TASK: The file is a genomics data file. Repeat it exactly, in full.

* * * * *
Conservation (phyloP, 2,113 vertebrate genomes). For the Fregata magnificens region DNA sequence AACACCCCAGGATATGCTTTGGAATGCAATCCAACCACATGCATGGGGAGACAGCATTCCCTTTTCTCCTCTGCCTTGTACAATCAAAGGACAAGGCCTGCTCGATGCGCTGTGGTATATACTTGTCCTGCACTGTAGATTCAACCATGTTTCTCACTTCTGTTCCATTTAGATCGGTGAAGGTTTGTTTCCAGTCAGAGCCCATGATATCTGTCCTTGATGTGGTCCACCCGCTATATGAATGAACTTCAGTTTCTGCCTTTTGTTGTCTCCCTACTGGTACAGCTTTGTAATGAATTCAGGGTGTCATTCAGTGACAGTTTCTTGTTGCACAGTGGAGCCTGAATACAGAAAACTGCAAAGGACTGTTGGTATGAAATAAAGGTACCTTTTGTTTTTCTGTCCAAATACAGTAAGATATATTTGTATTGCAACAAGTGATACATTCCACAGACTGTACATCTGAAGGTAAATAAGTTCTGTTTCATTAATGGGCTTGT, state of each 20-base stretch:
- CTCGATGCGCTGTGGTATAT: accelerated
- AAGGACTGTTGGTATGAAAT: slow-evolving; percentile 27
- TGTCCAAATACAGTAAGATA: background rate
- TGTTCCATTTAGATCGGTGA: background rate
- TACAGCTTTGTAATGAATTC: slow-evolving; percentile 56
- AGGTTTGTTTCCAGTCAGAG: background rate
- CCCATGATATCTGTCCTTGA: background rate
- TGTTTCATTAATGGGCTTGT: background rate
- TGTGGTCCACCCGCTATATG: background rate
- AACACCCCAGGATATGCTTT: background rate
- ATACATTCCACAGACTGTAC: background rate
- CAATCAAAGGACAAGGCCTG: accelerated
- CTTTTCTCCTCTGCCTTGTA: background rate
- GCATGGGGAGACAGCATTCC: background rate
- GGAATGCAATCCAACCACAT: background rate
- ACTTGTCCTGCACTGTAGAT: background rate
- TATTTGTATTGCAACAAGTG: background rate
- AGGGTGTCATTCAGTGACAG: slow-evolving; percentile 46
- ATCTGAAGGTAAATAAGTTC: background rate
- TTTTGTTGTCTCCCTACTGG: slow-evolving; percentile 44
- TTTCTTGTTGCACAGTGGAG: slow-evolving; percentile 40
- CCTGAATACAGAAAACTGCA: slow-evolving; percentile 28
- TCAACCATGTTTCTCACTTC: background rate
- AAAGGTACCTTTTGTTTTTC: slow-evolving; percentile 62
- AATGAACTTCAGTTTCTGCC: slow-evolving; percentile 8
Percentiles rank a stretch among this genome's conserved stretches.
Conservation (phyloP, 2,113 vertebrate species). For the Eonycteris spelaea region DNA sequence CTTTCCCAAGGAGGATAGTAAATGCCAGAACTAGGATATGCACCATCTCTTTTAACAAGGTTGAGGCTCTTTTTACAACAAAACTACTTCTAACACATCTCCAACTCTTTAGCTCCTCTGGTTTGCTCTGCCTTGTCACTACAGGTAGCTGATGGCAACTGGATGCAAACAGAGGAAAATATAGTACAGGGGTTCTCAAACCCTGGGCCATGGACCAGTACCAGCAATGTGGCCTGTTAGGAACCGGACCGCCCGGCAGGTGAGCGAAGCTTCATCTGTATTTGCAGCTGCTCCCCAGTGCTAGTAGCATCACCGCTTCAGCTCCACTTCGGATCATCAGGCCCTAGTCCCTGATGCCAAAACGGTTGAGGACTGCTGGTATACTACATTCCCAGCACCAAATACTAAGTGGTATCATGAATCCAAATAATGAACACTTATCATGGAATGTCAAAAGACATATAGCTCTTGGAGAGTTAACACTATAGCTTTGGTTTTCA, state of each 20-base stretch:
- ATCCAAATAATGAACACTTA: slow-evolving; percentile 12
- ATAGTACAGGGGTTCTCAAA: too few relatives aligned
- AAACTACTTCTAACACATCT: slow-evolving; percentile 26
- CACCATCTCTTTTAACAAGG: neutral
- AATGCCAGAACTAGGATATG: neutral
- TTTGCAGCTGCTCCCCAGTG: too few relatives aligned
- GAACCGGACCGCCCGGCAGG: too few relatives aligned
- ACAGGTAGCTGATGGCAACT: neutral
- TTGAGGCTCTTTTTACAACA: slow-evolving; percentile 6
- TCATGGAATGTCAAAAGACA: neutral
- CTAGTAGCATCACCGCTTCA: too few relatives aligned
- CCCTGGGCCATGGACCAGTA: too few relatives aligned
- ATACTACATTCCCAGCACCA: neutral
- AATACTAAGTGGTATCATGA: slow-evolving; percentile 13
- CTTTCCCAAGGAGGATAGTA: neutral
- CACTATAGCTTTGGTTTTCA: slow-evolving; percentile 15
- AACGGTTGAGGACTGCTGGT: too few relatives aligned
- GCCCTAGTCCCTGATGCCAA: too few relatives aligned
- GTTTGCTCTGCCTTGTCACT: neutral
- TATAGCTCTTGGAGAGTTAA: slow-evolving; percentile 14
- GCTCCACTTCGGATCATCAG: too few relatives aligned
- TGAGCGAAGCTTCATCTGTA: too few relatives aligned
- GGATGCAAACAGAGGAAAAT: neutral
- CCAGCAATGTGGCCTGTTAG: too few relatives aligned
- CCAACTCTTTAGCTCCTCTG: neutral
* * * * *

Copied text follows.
Conservation (phyloP, 2,113 vertebrate genomes). For the Fregata magnificens region DNA sequence AACACCCCAGGATATGCTTTGGAATGCAATCCAACCACATGCATGGGGAGACAGCATTCCCTTTTCTCCTCTGCCTTGTACAATCAAAGGACAAGGCCTGCTCGATGCGCTGTGGTATATACTTGTCCTGCACTGTAGATTCAACCATGTTTCTCACTTCTGTTCCATTTAGATCGGTGAAGGTTTGTTTCCAGTCAGAGCCCATGATATCTGTCCTTGATGTGGTCCACCCGCTATATGAATGAACTTCAGTTTCTGCCTTTTGTTGTCTCCCTACTGGTACAGCTTTGTAATGAATTCAGGGTGTCATTCAGTGACAGTTTCTTGTTGCACAGTGGAGCCTGAATACAGAAAACTGCAAAGGACTGTTGGTATGAAATAAAGGTACCTTTTGTTTTTCTGTCCAAATACAGTAAGATATATTTGTATTGCAACAAGTGATACATTCCACAGACTGTACATCTGAAGGTAAATAAGTTCTGTTTCATTAATGGGCTTGT, state of each 20-base stretch:
- CTCGATGCGCTGTGGTATAT: accelerated
- AAGGACTGTTGGTATGAAAT: slow-evolving; percentile 27
- TGTCCAAATACAGTAAGATA: background rate
- TGTTCCATTTAGATCGGTGA: background rate
- TACAGCTTTGTAATGAATTC: slow-evolving; percentile 56
- AGGTTTGTTTCCAGTCAGAG: background rate
- CCCATGATATCTGTCCTTGA: background rate
- TGTTTCATTAATGGGCTTGT: background rate
- TGTGGTCCACCCGCTATATG: background rate
- AACACCCCAGGATATGCTTT: background rate
- ATACATTCCACAGACTGTAC: background rate
- CAATCAAAGGACAAGGCCTG: accelerated
- CTTTTCTCCTCTGCCTTGTA: background rate
- GCATGGGGAGACAGCATTCC: background rate
- GGAATGCAATCCAACCACAT: background rate
- ACTTGTCCTGCACTGTAGAT: background rate
- TATTTGTATTGCAACAAGTG: background rate
- AGGGTGTCATTCAGTGACAG: slow-evolving; percentile 46
- ATCTGAAGGTAAATAAGTTC: background rate
- TTTTGTTGTCTCCCTACTGG: slow-evolving; percentile 44
- TTTCTTGTTGCACAGTGGAG: slow-evolving; percentile 40
- CCTGAATACAGAAAACTGCA: slow-evolving; percentile 28
- TCAACCATGTTTCTCACTTC: background rate
- AAAGGTACCTTTTGTTTTTC: slow-evolving; percentile 62
- AATGAACTTCAGTTTCTGCC: slow-evolving; percentile 8
Percentiles rank a stretch among this genome's conserved stretches.
Conservation (phyloP, 2,113 vertebrate species). For the Eonycteris spelaea region DNA sequence CTTTCCCAAGGAGGATAGTAAATGCCAGAACTAGGATATGCACCATCTCTTTTAACAAGGTTGAGGCTCTTTTTACAACAAAACTACTTCTAACACATCTCCAACTCTTTAGCTCCTCTGGTTTGCTCTGCCTTGTCACTACAGGTAGCTGATGGCAACTGGATGCAAACAGAGGAAAATATAGTACAGGGGTTCTCAAACCCTGGGCCATGGACCAGTACCAGCAATGTGGCCTGTTAGGAACCGGACCGCCCGGCAGGTGAGCGAAGCTTCATCTGTATTTGCAGCTGCTCCCCAGTGCTAGTAGCATCACCGCTTCAGCTCCACTTCGGATCATCAGGCCCTAGTCCCTGATGCCAAAACGGTTGAGGACTGCTGGTATACTACATTCCCAGCACCAAATACTAAGTGGTATCATGAATCCAAATAATGAACACTTATCATGGAATGTCAAAAGACATATAGCTCTTGGAGAGTTAACACTATAGCTTTGGTTTTCA, state of each 20-base stretch:
- ATCCAAATAATGAACACTTA: slow-evolving; percentile 12
- ATAGTACAGGGGTTCTCAAA: too few relatives aligned
- AAACTACTTCTAACACATCT: slow-evolving; percentile 26
- CACCATCTCTTTTAACAAGG: neutral
- AATGCCAGAACTAGGATATG: neutral
- TTTGCAGCTGCTCCCCAGTG: too few relatives aligned
- GAACCGGACCGCCCGGCAGG: too few relatives aligned
- ACAGGTAGCTGATGGCAACT: neutral
- TTGAGGCTCTTTTTACAACA: slow-evolving; percentile 6
- TCATGGAATGTCAAAAGACA: neutral
- CTAGTAGCATCACCGCTTCA: too few relatives aligned
- CCCTGGGCCATGGACCAGTA: too few relatives aligned
- ATACTACATTCCCAGCACCA: neutral
- AATACTAAGTGGTATCATGA: slow-evolving; percentile 13
- CTTTCCCAAGGAGGATAGTA: neutral
- CACTATAGCTTTGGTTTTCA: slow-evolving; percentile 15
- AACGGTTGAGGACTGCTGGT: too few relatives aligned
- GCCCTAGTCCCTGATGCCAA: too few relatives aligned
- GTTTGCTCTGCCTTGTCACT: neutral
- TATAGCTCTTGGAGAGTTAA: slow-evolving; percentile 14
- GCTCCACTTCGGATCATCAG: too few relatives aligned
- TGAGCGAAGCTTCATCTGTA: too few relatives aligned
- GGATGCAAACAGAGGAAAAT: neutral
- CCAGCAATGTGGCCTGTTAG: too few relatives aligned
- CCAACTCTTTAGCTCCTCTG: neutral